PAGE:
M’Chigeeng ogimaa-kwe challenges Island to complete Mindemoya Hospital fundraising

MINDEMOYA—The excitement in the air is palpable as Manitoulin Health Centre (MHC) CEO Paula Fields, Emergency Department manager Julia Fedec and Facilities Maintenance and Operations Manager Duane Deschamps conducted a tour of the ongoing expansion of the emergency department at the MHC Mindemoya site.

On hand for the tour were M’Chigeeng Ogimaa-kwe Linda Debassige and Enaagdenjged (band manager) Art Jacko who brought with them a donation cheque of $5,000 for the hospital’s Let’s Emerg Together fundraising campaign and a challenge to other Island First Nations and municipalities to step up to help take the fundraising tally over the top.

Mr. Deschamps began the tour by taking The Expositor through the downstairs portion of the expansion, which included a spacious and secure health records room. “Everything will be in one location,” said Mr. Deschamps. “This area will include a double desk for the records staff. It will provide better space utilization—things are cramped on the other side.” 

“This will provide roughly 2,200 square feet of additional space,” he said of the downstairs section which will include the heating system, ductwork and controls. A section of the wall has been opened to provide an access for the large equipment to be moved into the building.

One of the purposes of the tour is to provide those people who have been donating to the Let’s Emerg Together campaign an opportunity to see their dollars at work. “So far all the work has been taking place out of sight here in the back of the hospital,” shared communications officer Kelly Timmermans.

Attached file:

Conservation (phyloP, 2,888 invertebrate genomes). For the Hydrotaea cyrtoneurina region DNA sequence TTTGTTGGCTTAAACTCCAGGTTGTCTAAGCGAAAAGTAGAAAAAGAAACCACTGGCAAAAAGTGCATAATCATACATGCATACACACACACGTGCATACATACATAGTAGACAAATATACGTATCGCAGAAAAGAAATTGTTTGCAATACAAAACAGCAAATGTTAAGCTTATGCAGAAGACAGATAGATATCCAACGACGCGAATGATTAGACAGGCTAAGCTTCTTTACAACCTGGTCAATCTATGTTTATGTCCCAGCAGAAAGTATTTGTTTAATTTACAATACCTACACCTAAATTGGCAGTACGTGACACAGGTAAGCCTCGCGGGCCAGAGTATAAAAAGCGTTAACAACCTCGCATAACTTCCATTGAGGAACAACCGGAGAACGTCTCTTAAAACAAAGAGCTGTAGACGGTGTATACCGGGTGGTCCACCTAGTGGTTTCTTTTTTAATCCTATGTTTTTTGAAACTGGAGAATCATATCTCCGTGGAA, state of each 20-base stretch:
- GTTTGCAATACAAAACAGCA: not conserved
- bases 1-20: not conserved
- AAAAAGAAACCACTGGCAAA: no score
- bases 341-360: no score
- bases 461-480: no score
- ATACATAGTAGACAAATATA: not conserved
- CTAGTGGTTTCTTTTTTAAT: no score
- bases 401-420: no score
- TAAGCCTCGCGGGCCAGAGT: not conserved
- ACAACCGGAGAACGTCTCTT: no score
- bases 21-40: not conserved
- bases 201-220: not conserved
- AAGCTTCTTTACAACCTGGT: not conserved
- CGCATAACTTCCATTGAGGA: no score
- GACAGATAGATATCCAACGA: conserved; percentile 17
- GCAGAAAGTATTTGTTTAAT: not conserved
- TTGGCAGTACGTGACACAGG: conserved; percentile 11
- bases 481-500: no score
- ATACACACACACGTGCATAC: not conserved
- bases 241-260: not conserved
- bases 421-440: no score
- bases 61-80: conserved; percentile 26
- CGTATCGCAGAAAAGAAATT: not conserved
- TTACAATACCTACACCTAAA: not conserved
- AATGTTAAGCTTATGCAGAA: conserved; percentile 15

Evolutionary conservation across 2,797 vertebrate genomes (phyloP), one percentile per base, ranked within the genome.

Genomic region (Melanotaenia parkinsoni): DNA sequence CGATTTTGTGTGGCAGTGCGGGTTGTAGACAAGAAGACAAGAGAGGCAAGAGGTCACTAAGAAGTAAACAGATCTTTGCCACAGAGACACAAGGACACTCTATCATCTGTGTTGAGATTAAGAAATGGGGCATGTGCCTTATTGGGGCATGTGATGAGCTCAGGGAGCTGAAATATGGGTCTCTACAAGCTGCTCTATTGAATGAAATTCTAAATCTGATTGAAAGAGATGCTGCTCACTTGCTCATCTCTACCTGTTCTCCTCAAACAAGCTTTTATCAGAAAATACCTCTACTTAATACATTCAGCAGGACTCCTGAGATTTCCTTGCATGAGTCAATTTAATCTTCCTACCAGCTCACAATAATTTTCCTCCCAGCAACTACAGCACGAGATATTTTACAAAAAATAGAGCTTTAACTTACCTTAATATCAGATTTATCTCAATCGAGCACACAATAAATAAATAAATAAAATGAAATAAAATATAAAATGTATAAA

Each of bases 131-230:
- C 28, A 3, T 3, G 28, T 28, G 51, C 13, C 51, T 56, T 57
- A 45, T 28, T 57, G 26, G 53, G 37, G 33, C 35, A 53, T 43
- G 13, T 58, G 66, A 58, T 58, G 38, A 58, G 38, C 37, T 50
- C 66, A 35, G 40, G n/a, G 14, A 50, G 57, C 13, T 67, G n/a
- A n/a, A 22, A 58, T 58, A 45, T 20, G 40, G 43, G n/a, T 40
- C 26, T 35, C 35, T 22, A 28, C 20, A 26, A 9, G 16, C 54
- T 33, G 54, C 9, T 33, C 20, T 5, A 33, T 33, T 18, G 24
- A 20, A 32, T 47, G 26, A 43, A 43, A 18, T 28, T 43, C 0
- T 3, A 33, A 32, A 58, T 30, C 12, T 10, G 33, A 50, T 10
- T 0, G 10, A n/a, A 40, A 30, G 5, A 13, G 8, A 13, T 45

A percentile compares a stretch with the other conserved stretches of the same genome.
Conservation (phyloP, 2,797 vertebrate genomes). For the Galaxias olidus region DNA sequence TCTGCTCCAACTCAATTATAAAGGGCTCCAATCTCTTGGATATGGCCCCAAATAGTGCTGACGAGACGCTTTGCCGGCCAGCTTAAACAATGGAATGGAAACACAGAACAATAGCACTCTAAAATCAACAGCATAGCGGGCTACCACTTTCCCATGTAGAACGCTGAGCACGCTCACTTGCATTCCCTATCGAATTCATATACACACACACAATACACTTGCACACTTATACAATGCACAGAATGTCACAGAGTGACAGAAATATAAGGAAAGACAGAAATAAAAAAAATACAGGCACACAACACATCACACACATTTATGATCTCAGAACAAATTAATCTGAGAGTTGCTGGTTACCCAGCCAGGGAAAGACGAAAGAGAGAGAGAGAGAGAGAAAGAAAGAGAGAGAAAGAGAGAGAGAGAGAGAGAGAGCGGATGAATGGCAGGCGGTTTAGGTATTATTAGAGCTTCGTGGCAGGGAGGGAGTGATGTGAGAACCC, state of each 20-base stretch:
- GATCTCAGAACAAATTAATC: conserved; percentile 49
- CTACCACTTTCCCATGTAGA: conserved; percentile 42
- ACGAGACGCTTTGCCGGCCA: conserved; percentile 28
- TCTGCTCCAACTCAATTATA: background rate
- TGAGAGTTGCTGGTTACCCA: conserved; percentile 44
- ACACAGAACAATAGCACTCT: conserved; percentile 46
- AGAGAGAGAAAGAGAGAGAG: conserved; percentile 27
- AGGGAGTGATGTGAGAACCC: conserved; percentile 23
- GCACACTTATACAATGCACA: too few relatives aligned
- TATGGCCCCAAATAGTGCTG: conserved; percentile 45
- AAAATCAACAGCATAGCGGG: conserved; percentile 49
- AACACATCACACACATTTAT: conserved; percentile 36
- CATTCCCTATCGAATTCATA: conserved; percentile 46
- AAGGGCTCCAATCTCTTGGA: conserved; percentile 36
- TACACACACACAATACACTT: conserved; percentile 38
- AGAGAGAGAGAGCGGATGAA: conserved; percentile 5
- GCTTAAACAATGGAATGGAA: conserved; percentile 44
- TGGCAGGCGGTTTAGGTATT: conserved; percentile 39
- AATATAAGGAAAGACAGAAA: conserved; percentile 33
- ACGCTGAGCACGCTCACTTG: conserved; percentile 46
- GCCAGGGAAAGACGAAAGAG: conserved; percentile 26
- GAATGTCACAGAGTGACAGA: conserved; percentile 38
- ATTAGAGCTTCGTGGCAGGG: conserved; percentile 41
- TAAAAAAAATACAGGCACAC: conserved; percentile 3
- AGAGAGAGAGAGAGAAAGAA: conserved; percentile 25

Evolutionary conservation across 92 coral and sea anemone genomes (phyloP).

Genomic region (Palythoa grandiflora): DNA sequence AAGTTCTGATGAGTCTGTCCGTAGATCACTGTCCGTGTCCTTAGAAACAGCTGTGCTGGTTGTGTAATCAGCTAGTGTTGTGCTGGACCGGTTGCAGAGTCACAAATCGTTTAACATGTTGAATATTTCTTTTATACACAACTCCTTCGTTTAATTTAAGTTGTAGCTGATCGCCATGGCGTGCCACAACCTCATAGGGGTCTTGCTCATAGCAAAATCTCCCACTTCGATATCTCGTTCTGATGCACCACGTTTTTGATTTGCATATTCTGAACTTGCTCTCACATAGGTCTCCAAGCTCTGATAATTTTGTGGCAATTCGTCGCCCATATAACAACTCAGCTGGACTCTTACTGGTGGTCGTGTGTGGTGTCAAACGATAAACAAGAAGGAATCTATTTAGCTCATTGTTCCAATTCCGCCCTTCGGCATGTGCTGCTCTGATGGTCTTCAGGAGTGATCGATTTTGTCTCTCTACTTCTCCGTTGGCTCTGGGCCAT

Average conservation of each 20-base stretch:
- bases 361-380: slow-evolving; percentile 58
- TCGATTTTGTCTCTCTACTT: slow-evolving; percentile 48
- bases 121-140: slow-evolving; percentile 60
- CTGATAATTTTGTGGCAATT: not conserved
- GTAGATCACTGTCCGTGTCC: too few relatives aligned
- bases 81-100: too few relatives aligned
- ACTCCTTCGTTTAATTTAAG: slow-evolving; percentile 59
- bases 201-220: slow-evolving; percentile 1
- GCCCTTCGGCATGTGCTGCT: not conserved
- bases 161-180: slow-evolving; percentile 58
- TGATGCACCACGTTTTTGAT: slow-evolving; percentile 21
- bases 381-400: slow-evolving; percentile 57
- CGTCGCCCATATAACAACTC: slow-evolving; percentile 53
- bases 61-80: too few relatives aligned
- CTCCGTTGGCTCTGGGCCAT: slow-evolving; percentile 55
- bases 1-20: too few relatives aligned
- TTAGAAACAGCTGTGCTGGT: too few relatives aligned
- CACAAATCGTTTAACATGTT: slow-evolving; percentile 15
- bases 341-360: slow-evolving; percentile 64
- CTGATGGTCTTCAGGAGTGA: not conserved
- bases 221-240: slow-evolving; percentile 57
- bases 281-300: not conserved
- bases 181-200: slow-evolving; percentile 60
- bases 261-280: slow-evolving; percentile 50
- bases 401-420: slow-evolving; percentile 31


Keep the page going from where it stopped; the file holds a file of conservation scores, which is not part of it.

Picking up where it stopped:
Upstairs, Ms. Fedec took over as guide, noting that “this is my favourite place right here” as she pointed out the central nursing square with a view of all of the emergency department.

The tour continued on to the doctor’s dictation room “with requested window,” laughed Ms. Fedec, before pointing out the dictation room is close by the nurses’ station. “This is very nice as well as before they were outside the unit. This will aid collaboration, before when you were in there you kind of felt you were in your own little world.”

The trauma room is one of the most important rooms in the unit and includes windows as well. “We don’t always use this room for traumas,” noted Ms. Fedec. The trauma room will have a glass wall so that it is visible from the nurses’ station “so our nurses can see our patients.” 

“This is often an end of life room,” added Ms. Fedec, “so it is nice that there is a window. Before there were no outside walls to look out.”

The room will allow for families to be in the room with their loved one, while the windows will provide daylight and a view of the bush outside the room. The room will also provide a place to conduct training.

A mental health room includes reinforced walls to aid in the protection of the patient, staff and facility.

A consultation family room includes spacious walls and windows to provide a quiet space for families to be briefed on their loved one’s status.

Ogimaa-kwe Debassige then announced M’Chigeeng’s intention to commission one of their community artists to create an appropriate artwork for the facility. The spacious walls of the family room were deemed the most appropriate location for the work.

Other rooms on the tour include utility rooms, isolation rooms with facilities to decontaminate and storage as well as separate washrooms for patients and staff.

Work on the facility will continue on into the spring.